Trump's brother seeks to halt family tell-all book
WASHINGTON (AP) — President Donald Trump’s brother is asking a New York City judge to prevent the president’s niece from publishing a tell-all book, which is expected to be released later this month.
In court papers, Robert Trump’s lawyers argue that Mary Trump and others had signed a settlement agreement in the late 1990s that included a confidentially clause explicitly saying they would not “publish any account concerning the litigation or their relationship,” unless they all agreed.
The settlement agreement related to the will of Donald Trump’s father, New York real estate developer Fred Trump.
“Confidentiality was at the essence of the Settlement agreement,” the court papers say.
Robert Trump argues the publication of the book is prohibited by the settlement agreement reached in 2001 and he never consented to it being published. Mary Trump is the daughter of Fred Trump Jr., the president's older brother, who died in 1981.
A description of the book — titled “Too Much and Never Enough: How My Family Created the World’s Most Dangerous Man” — on Amazon says it describes “a nightmare of traumas, destructive relationships, and a tragic combination of neglect and abuse.”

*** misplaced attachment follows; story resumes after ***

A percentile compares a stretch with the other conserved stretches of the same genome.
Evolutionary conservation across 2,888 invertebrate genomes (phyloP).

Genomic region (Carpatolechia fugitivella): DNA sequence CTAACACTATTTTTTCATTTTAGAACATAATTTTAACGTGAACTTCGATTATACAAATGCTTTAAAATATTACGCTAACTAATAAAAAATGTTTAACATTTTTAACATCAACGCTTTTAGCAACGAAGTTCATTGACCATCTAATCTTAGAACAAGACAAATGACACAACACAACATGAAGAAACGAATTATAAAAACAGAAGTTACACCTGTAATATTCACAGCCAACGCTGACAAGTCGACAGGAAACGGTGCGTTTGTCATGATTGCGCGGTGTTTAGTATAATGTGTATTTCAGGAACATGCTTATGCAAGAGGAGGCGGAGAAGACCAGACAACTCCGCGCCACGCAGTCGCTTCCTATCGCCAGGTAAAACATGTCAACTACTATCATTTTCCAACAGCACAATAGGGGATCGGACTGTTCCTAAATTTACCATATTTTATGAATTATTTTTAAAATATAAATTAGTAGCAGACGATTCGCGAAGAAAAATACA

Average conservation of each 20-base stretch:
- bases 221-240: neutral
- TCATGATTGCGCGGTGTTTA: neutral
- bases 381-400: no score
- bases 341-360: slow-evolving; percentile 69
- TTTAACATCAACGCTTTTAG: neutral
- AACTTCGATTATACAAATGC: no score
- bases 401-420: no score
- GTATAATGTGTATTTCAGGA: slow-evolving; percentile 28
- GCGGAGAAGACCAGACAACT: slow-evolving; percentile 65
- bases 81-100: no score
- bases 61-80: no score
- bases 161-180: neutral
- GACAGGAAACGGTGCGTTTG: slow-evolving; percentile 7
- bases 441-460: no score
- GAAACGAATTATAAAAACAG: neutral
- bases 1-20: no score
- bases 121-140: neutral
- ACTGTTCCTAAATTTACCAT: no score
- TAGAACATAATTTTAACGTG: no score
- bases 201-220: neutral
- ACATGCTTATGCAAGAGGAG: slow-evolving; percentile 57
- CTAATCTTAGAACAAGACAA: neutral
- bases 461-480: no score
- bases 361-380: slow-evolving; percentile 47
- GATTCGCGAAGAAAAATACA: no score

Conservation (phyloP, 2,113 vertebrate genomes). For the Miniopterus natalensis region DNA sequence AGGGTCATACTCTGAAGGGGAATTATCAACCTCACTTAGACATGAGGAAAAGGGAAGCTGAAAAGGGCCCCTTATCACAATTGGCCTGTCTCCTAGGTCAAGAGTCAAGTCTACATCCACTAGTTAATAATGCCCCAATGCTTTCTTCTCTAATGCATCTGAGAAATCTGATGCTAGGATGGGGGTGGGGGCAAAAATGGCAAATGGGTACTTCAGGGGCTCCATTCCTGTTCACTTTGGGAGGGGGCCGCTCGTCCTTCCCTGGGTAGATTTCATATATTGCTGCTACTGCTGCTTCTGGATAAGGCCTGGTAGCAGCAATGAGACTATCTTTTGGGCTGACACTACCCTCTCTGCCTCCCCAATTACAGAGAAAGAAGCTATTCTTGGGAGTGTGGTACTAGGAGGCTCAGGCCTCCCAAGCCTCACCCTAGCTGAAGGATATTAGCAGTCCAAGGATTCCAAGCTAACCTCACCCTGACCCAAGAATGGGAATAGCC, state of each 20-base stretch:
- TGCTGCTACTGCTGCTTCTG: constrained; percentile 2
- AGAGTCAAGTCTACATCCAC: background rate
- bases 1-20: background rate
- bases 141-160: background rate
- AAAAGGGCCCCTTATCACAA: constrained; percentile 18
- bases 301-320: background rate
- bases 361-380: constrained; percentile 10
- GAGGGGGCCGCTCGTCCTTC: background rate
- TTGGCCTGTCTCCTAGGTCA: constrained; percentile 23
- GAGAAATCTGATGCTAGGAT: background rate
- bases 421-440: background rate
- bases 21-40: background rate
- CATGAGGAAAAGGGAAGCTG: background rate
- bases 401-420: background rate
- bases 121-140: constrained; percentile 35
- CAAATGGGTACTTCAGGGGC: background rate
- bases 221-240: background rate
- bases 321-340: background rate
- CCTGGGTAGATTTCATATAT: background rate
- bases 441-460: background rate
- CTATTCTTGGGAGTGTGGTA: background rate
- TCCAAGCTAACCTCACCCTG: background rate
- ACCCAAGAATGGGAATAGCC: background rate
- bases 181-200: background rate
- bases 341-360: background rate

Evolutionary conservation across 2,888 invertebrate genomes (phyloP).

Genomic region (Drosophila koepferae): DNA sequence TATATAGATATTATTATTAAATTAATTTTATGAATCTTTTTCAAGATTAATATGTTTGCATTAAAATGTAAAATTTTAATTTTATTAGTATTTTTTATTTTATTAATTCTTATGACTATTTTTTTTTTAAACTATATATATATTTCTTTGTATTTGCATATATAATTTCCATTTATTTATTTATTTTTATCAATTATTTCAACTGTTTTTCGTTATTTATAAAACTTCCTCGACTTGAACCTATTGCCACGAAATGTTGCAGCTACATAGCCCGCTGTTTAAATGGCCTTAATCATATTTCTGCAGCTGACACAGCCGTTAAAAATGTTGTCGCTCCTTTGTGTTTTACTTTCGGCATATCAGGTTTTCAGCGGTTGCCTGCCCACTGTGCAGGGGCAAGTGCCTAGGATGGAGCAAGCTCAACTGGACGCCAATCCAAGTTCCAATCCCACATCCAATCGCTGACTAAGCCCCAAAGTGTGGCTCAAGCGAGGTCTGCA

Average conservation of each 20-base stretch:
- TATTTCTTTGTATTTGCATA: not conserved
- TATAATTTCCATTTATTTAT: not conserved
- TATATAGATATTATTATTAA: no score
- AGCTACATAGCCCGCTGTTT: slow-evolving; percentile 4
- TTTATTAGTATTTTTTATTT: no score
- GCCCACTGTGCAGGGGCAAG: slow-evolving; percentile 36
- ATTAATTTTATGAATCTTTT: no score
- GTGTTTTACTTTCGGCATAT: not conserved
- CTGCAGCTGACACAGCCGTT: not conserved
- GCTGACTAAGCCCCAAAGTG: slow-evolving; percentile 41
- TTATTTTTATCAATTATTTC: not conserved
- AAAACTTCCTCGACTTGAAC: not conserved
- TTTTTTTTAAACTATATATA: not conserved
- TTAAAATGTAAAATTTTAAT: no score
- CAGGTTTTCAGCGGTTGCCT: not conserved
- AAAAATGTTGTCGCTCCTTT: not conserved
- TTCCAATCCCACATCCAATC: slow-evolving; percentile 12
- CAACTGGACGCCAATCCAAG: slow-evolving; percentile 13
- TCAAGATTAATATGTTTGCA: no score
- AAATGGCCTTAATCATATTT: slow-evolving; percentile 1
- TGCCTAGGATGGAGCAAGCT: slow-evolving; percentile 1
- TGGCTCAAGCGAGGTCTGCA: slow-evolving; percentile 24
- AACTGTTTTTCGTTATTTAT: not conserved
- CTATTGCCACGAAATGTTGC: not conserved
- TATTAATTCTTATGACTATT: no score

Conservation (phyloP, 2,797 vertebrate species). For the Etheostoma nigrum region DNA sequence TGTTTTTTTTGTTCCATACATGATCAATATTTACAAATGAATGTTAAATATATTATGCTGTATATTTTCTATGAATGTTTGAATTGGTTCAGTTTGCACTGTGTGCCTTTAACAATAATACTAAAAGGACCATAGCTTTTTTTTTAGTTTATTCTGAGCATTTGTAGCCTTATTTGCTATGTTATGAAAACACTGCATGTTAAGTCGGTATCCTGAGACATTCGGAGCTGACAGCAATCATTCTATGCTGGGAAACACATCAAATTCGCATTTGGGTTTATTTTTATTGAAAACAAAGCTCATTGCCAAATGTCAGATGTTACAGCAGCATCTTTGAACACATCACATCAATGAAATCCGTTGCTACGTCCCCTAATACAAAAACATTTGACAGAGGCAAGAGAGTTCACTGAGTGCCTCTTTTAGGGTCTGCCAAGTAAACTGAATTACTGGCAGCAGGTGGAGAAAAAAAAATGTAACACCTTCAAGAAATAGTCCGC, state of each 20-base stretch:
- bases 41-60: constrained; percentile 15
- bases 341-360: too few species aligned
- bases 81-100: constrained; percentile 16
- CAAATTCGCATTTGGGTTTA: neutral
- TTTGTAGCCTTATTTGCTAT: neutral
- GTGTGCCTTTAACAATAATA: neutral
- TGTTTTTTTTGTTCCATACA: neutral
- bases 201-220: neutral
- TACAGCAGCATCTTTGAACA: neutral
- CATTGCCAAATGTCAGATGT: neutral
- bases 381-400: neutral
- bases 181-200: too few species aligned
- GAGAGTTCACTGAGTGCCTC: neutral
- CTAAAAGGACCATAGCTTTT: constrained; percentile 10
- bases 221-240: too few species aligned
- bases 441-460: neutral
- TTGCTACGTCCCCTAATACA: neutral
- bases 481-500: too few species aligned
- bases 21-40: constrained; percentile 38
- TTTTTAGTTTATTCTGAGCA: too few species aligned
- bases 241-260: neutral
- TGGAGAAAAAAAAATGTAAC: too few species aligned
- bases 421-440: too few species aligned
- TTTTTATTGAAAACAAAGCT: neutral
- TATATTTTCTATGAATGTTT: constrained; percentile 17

“She explains how specific events and general family patterns created the damaged man who currently occupies the Oval Office, including the strange and harmful relationship between Fred Trump and his two oldest sons, Fred Jr. and Donald,” the online description says.
The motion seeks an injunction to prevent Mary Trump and the book's publisher, Simon & Schuster, from releasing it.
“President Trump and his siblings are seeking to suppress a book that will discuss matters of utmost public importance," attorney Theodore Boutrous Jr., a representative for Mary Trump, said in a statement. "They are pursuing this unlawful prior restraint because they do not want the American people to know the truth. The courts will not tolerate this brazen and baseless effort to squelch speech in violation of the First Amendment.”
A Simon & Schuster official said in a statement he was confident the attempt to block publication would fail.
“Mary Trump has written a compelling personal story of worldwide significance, and we look forward to helping her tell her story,” said Adam Rothberg, spokesman for the publishing house.
Associated Press writer Hillel Italie in New York contributed to this report.